Today most netbooks are the same in their basic setup, including the 1GB of RAM, and Windows XP. The only notable differences among netbook configurations are the drives – the solid-state drive and the large capacity spinning drive and the keyboard layout. Screen sizes are even becoming more standardized at 9-10inches. It seems the only one breaking the technology mold these days is the Asus N10. You may pay a bit more, but the Asus N10 is unique among netbooks, particularly for its distinct switch able graphics and extra ports.
This is a 10.2 -inch system from the company that started the netbook craze with their Eee PC. The Asus N10 features the noted CPU, RAM and OS. The biggest difference in the Asus N10 is the added Nvidia GeForce 9300 graphics card. This is the first graphics offered on a netbook and it is possible to switch between the GeForce graphics and the integrated Intel graphics.
Netbooks are mostly used for basic tasks, surfing the web and emailing; however, the Asus N10 is an great sturdy travel accessory if you enjoy casual gaming or if you are a PC game addict who can live with limited screen resolution and lower-power CPU.
There are a few different configurations available in Australia of the N10. The N10JC-HV006 runs about AU$1,099 complete with a XP Home, a 160GB hard drive, 1GB RAM, a bag and mouse. The N10J-HV024C runs about $1,199 with Windows Vista Home Premium, a 250GB hard drive, 2GB RAM without any accessories. The N10J-HV009G runs about AU$300 more, but the only difference between this and the N10J-HV024C model is a bag and a mouse. If you don’t need the extra bag and mouse, Harvey Norman has an exclusive model that sells for AU$999.
The N10 has a keyboard with large flat keys for maximum typing area. It is not as good as HP Mini 1000 keyboard, which is excellent, but much better than those netbooks with the tiny keys. The keyboard on the Asus N10 has also corrected the right shift key, which was a problem with the Asus S101 model. The screen is also a little bigger than the ten inches (10.2) and has a LCD widescreen display that allows for more workspace and 1,024×600 native resolution. Although this is readable, most documents and web pages require the reader to scroll to view the document. This is also a somewhat awkward resolution for games and video content.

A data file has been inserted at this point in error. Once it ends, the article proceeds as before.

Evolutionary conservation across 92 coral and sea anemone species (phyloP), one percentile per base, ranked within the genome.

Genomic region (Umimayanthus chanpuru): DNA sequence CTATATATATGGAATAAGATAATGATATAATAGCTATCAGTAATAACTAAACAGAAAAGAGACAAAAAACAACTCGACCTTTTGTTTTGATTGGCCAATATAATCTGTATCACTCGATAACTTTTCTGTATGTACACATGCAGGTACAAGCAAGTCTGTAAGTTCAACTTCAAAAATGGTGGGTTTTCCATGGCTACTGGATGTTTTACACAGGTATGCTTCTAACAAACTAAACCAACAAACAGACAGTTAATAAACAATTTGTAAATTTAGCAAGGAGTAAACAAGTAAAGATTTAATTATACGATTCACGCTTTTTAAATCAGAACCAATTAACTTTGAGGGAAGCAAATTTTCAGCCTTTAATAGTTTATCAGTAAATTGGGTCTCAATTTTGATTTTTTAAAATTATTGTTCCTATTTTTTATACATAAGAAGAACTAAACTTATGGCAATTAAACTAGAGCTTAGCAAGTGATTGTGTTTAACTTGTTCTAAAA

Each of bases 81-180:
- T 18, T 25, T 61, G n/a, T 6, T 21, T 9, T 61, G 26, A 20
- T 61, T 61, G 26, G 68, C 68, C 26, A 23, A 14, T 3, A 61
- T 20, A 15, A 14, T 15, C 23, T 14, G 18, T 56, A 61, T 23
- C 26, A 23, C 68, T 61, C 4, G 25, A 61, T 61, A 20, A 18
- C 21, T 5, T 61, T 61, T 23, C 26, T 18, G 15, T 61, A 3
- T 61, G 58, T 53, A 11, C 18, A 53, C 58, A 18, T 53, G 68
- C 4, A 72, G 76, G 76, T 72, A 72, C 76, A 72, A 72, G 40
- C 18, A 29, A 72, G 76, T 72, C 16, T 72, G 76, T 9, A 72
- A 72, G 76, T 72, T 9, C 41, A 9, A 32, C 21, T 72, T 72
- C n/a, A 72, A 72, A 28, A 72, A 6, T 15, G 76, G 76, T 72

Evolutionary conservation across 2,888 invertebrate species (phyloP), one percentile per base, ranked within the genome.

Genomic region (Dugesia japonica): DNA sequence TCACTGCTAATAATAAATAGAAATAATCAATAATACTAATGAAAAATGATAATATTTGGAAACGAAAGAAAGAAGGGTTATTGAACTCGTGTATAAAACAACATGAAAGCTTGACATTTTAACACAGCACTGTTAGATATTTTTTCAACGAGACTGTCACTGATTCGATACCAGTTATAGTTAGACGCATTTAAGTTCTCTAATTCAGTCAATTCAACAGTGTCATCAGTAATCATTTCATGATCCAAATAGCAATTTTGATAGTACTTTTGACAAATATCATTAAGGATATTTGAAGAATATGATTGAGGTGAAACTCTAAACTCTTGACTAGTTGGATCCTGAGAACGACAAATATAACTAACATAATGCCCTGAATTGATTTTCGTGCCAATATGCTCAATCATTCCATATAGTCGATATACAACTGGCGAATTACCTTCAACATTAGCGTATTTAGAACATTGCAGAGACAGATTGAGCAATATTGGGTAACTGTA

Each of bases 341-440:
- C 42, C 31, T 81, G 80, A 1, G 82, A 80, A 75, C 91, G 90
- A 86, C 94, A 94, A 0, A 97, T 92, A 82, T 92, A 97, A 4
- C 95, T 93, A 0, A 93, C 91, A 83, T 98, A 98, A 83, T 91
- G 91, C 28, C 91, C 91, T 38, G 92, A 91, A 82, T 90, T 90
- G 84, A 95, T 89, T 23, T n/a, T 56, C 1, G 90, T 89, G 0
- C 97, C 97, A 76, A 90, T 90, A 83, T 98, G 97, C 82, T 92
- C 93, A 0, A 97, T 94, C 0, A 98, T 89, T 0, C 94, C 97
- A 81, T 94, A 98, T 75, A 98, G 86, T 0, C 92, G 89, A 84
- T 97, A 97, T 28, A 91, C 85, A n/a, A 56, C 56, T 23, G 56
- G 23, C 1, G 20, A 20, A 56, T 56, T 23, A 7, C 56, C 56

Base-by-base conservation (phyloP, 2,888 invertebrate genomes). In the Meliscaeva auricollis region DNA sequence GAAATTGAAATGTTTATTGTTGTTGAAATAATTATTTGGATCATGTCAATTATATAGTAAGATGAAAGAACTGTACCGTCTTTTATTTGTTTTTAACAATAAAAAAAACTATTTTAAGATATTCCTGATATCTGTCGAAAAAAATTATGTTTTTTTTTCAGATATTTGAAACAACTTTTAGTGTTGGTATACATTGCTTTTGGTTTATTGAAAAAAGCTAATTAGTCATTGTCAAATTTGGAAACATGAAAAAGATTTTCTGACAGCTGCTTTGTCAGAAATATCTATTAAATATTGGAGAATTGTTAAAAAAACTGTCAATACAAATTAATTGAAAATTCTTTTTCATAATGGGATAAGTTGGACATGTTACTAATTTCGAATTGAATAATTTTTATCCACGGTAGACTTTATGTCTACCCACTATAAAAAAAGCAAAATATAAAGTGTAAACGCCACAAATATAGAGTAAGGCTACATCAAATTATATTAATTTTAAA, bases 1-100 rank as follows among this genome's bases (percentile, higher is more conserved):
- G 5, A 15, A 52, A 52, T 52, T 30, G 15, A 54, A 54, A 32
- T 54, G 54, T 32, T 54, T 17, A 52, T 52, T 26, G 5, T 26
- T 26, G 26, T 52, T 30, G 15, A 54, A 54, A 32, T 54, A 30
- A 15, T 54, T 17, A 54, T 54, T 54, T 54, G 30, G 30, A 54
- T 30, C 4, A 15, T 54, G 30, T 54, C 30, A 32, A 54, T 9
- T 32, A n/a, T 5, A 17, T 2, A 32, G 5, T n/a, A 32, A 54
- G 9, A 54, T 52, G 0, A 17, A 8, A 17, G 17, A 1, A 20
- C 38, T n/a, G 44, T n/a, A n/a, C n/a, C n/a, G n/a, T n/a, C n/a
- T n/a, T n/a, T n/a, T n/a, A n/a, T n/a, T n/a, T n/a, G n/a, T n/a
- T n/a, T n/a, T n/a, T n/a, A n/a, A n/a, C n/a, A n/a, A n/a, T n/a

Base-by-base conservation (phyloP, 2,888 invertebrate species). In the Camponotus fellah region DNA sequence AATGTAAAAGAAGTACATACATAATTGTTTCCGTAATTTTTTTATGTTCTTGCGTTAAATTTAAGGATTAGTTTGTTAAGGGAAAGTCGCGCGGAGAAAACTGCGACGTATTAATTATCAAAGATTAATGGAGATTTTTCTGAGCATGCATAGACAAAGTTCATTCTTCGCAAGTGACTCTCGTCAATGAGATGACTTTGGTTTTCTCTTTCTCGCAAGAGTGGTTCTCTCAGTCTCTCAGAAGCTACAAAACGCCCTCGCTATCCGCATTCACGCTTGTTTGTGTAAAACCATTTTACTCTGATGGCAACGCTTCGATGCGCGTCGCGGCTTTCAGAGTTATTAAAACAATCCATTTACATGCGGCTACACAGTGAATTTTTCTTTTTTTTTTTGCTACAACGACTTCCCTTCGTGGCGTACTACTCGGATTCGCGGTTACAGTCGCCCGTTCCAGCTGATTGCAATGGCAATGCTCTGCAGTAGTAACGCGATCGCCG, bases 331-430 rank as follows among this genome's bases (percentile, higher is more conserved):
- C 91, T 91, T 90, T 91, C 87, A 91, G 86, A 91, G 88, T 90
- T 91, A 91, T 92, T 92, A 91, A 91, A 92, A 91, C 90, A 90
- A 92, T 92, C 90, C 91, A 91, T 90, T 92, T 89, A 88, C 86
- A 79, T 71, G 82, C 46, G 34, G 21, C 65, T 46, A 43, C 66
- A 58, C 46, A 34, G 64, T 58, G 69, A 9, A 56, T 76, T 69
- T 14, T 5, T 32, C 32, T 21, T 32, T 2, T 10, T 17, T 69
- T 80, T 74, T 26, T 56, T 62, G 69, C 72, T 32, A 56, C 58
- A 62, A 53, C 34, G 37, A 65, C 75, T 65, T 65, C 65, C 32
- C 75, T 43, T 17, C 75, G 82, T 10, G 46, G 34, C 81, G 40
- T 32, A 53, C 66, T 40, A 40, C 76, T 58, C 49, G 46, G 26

There is HDMI and an ExpressCard slot included and these seem to be appreciated by users and the N10 is the one of the only netbooks we have seen that offers these.
The big extra in the N10 is the Nvidia GeForce – 9300M GS GPU. When the GPU is turned on, a software application, which is included, lets you switch to different power-saving modes. This primarily has to do with when the display and hard drives will power down. When you are away from an AC outlet or want to extend battery life, there is a switch on the left side that turns the GeForce 9300 off. (You will need to reboot to make this change.)
The N10 performed in a similar way to other Atom-powered netbooks on benchmark tests. Watching HD video content files was strenuous on the Atom CPU and had an uneven playback even with the graphics on; however, there was no problem with the standard-definition video files. It was possible to work with images in Photoshop without slowing down the system; however, the screen resolution was too low to run a Photoshop test properly.
Gaming performance must be viewed realistically. You cannot expect much from an Atom CPU and 1GB of RAM, however with the Asus N10, Unreal Tournament III was a fairly good experience and certainly playable after we dialed down the resolution to 800×600 to get 29 frames per second and kept the detail level at medium.
The Asus’ netbooks are known for their excellent battery life. (It takes big six-cell batteries). In a video playback test, it lasted 3hrs.17 min.- better than other netbooks.
Summary of Review: Overall rating – 8.
o Graphics chips are switchable, dedicated, and integrated
o Good keyboard
o Extended battery life
o Useful additions, including the HDMI port and ExpressCard slot
o Real gamers need higher screen resolution
o Not ideal for graphics-heavy applications/ gaming due to underpowered Intel Atom CPU